Bike lanes are here. Now what?
Jul 31, 2018 03:08PM ● Published by Shaun Delliskave
Cyclists, like these two young riders, will soon have bike lanes on 700 West. (Shaun Delliskave/City Journals)
Cyclists can rejoice that new bike lanes will be opening on 700 West this summer. This will add to Murray City’s designated bike lanes on Winchester and Vine Streets, and bike routes on 4800 South and 5900 South. Future plans include bicycle lanes on Murray Boulevard and 500 West, and UDOT is planning for bicycle lanes on 900 East. Most bike lanes either connect with the Jordan River Parkway or the new Canal Trail.
Roads with bike lanes have standing signage and bicycles painted on the surface to let both automobiles and cyclists know that additional rules apply. These rules include that both cars and bicycles need to stop at stop signs and red lights, watch for pedestrians, stay within speed limits, and drive in the same direction as other traffic. Bike lanes also give cyclists a space apart from cars, where they can safely and comfortably travel without having to integrate with automobile traffic. State law requires motorists to provide three feet of clearance between their vehicle and a cyclist.
“Bike lanes are an integral part of the city’s General Plan that was approved in 2017,” explained Murray City spokesperson Jennifer Heaps. Several years ago, a group of Murray residents and businesses organized under the name Cycle Murray. The group, headed by Keith Bateman, encouraged the city to focus on constructing more bicycle lanes.
“About five years ago, I learned that in about 2003 Murray City had incorporated some great concepts for bike lanes and paths in the city’s General Plan, but as of 2013 nothing had been done,” said Bateman. He reached out to Mayor Ted Eyre and Director of Public Works Doug Hill about following through on adding bike lanes.
The General Plan states, “Multiple modes of transportation are thoughtfully considered for every street as it is established and/or upgraded.” It also states, “Site design standards for developments should prioritize pedestrian and bicycle access, not just consider automobile access. Bicycle and trail networks should continue to be coordinated with neighboring communities and the regional system.”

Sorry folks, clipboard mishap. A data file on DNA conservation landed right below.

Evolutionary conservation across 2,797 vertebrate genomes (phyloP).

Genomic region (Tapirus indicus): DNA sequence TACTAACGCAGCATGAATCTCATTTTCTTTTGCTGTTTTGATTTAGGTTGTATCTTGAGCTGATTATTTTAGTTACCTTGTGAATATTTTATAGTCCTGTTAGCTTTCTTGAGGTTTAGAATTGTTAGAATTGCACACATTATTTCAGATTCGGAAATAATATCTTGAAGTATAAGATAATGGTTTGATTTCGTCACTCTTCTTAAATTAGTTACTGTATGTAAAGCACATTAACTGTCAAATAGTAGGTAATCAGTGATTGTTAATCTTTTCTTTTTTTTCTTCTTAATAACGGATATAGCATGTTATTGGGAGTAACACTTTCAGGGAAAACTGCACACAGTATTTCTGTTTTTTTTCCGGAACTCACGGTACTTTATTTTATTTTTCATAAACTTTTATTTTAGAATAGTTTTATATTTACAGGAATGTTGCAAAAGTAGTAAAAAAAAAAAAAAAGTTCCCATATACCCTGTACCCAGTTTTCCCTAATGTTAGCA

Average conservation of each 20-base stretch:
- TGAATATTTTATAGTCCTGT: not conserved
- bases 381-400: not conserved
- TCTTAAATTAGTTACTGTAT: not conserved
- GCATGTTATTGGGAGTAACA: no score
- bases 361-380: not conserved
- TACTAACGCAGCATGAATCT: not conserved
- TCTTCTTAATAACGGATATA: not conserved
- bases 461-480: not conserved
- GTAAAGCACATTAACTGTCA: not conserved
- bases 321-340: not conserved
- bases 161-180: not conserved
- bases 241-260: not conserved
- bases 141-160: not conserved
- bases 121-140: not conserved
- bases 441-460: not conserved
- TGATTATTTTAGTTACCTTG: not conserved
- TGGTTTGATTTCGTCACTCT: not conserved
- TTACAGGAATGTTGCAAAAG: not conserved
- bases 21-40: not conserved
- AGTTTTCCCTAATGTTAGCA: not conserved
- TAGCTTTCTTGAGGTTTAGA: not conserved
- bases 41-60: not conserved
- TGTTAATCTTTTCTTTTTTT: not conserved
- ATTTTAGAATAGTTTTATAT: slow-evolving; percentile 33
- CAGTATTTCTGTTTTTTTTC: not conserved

“As a result of these efforts, Mayor Eyre organized a Bicycle Task Force. Initially (then) Councilman Blair Camp was directing our efforts on the Task Force, but later Mayor Eyre felt it was an executive function for the city and he took over guidance of the Task Force,” Bateman said. “Mayor Eyre became a dedicated advocate for making biking safer in Murray, and now Mayor Camp is also actively pursuing this vision.”
As a result of the Task Force’s work, Murray implemented dedicated bike lanes on Vine Street from the Murray Central TRAX station to 900 East and made some adjustments to Vine Street from 900 East to Van Winkle Expressway to make biking much safer. This year there are some major structural issues being addressed on Vine Street from 900 East to 1300 East, and Murray has plans to implement full bike lanes through this area in 2019.
According to Heaps, “One of the most challenging aspects of establishing bike lanes is working to minimize impacts to vehicular use and on-street parking on the city’s narrow streets. Many of Murray’s through-streets are not sufficiently wide enough to accommodate traffic lanes, bicycle lanes, and on-street parking.”
“The ultimate goal is to have protected and totally separated bike lanes, such as those on 300 South in downtown Salt Lake,” noted Bateman. His organization has now expanded into Cycle Wasatch. In 2017, Bateman’s organization recognized Murray’s efforts by awarding it the first Bike Friendly City Award.